In this series of connected stories young Gretel Samuelson comes of age in a small-town neighbourhood and Alice Hoffman casts her characteristic spell over the lives of girls and women. Told from Gretel's sly and knowing perspective, Local Girls charts Gretel's always unexpected progress as she navigates from childhood to the brink of womanhood, ...
In this series of connected stories young Gretel Samuelson comes of age in a small-town neighbourhood and Alice Hoffman casts her characteristic spell over the lives of girls and women. Told from Gretel's sly and knowing perspective, Local Girls charts Gretel's always unexpected progress as she navigates from childhood to the brink of womanhood, through a series of long hot summers, picking her way through the tragedies and absurdities of everyday life in the Samuelson family that is constantly rocked by divorce and disaster, bad judgment and fierce attachments. Her father has left them, her chain-smoking mother Franny is falling apart and refuses to learn the simple lessons of life (like the fact that smoking gives you lung cancer), her aunt Margot is in love with romance but falls for all the wrong men, her Jewish grandmother has made a pact with God, her perfect brother goes off the rails with fatal results, and even her best friend Jill, blonde, enviable and beutiful, is moving too fast into the unfathomable world of women. Beautifully written and dazzingly crafted, Local Girls forms the irresistible portrait of a family, peeling at the edges, and of a young girl learning how to survive in a world that doesn't make sense.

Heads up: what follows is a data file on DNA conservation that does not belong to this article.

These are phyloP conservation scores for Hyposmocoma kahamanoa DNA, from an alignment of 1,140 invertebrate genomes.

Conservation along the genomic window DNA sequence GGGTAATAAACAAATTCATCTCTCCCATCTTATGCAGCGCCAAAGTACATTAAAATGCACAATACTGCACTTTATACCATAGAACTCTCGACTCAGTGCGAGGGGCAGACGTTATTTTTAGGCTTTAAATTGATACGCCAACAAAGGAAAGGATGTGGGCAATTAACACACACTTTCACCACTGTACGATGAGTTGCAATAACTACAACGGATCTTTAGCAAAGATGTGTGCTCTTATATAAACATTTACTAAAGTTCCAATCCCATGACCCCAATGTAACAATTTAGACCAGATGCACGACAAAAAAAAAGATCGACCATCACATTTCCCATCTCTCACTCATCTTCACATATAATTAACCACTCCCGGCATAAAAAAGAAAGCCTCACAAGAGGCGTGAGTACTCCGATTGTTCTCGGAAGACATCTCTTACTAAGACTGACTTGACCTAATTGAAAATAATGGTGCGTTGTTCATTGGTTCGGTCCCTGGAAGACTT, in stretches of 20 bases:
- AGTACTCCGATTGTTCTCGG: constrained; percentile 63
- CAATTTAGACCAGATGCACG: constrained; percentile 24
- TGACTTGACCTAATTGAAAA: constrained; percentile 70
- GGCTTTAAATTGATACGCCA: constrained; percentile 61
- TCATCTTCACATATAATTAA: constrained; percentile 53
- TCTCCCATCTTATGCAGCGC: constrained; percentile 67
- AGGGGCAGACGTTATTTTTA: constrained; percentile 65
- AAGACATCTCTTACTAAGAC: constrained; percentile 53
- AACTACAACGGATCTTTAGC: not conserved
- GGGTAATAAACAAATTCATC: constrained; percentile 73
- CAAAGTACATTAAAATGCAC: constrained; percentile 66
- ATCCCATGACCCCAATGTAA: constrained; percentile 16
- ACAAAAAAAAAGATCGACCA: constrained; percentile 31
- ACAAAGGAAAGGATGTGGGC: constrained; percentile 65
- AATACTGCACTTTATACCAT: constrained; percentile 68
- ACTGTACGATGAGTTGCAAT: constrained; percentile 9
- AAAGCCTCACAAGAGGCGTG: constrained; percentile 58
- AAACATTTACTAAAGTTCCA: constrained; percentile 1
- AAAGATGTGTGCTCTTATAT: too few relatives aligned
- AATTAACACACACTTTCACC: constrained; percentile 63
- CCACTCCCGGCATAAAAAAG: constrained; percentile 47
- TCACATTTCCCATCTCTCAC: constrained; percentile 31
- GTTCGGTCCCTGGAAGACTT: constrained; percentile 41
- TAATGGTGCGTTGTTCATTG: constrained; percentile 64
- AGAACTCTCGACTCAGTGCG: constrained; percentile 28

Publishers Weekly, 1999-07-05 Hoffman's chosen form of a novelistic group of short stories?all of which share the same family characters?lends itself nicely to the abridged audio format, in which the fragmentation seems a willful form of stylized narration. The audio's producers have augmented this effect: two narrators, the airy Merlington and the pragmatic Vigesaa, play off against each other in tone as they trade stories. In the opener, Gretel Samuelson tells of her family's troubles in confidential, diarylike schoolgirl terms. In later offerings, omniscient descriptions are given of mother Franny's fight against cancer and brother Jason's disintegration as a heroin addict. Though dysfunctional family fiction seems standard fare these days, Hoffman's highly individual knack for creating a sense of specific atmosphere is uncanny and unique, a quality that translates especially well in spoken form. Based on the 1999 Putnam hardcover. (June) Copyright 1999 Cahners Business Information.
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